2020 Registration Fees Are a Scam
Chananya Weissman

October 27

In recent years a new phenomenon has emerged in the shidduch world to prey on singles. Many self-proclaimed matchmakers (as they all are) have begun to charge a “registration fee” simply to speak with them.

What exactly is this registration fee, anyway? This has never been explained, and I might be the first member of the Orthodox world to publicly raise the question.

In general, fees are charged for one of three reasons.

1) Goods delivered or services rendered. This is the only legitimate reason for a fee.

2) An excuse for a person or entity to increase its profit. Banks, credit card companies, cell phone companies, airlines, and government agencies all create fees and give them names simply to squeeze more money out of people. Inventing legitimate-sounding reasons to charge people extra money for trivial things that have little to no actual value is a key part of their business model. This is why these fees are so often buried in fine print and referred to as “hidden fees”. The less we think about them, the more they can get away with charging money for essentially nothing.

3) Fees also serve a symbolic purpose. It is a way for one party to show superiority to another. Corrupt government officials in third world countries and mobsters are some of those who create fees in part for this purpose.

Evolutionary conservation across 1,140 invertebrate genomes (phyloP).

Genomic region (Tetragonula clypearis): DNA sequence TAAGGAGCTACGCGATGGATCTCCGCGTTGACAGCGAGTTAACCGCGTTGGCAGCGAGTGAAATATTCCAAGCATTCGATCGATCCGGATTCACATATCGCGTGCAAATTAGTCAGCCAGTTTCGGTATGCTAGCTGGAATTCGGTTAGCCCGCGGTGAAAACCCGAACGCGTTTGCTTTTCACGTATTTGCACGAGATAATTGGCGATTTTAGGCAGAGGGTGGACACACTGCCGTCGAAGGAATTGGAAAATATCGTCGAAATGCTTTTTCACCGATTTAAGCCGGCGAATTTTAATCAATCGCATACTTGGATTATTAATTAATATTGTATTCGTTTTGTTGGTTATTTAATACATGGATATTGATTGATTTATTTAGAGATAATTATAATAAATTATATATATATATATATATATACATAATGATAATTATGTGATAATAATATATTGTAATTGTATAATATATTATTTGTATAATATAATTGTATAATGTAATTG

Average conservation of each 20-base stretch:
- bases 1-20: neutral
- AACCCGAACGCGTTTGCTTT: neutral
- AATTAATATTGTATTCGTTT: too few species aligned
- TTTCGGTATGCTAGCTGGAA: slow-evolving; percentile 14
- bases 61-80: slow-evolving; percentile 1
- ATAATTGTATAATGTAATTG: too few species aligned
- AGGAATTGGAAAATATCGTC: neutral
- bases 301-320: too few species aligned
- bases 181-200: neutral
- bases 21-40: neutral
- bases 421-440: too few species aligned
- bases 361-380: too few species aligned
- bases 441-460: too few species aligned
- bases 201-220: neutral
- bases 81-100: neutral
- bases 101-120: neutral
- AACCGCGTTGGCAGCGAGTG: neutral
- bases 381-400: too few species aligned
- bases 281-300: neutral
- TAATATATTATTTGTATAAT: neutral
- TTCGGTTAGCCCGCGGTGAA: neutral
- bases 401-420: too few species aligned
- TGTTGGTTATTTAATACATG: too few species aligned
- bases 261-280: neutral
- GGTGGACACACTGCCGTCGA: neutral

Paying a fee to someone demonstrates one of the following: you owe them for something, you need them for something, or you are afraid of them.

With this in mind, let's consider the registration fee charged by many matchmakers. This fee does not come in exchange for any good or service. Merely meeting with a matchmaker does not improve your life in any tangible way. It may offer a sense of hope that this person will later improve your life in a tangible way, but that's all it is: hope. If the matchmaker fails to deliver – if the matchmaker in fact never calls you after this initial meeting – the fee is non-refundable.

Being that the registration fee comes with nothing of actual value, no assurances, and no money-back guarantee, it is a scam.

Matchmakers will protest that the registration fee is necessary to ensure that the singles they meet are “serious”. This is a weak excuse; the single should be no less entitled to a hard guarantee that the matchmaker is serious about working on their behalf until the job is completed. If the single must take it on trust that the matchmaker is competent and devoted to their cause, the matchmaker should trust that singles who approach them are not doing it just for fun. It isn't fun.

Matchmakers will further protest that they are busy and should be compensated for their time. This is also no justification for a registration fee. The matchmaker is not getting paid for their

time; their time is of no value to the single. The matchmaker gets paid for making a successful match, nothing more and nothing less. Whether this takes the matchmaker a single phone call or months of frustrating efforts is really irrelevant to the value of the service being performed. A matchmaker who spends ten minutes and gets the job done deserves payment; one who spends years with nothing to show for it does not.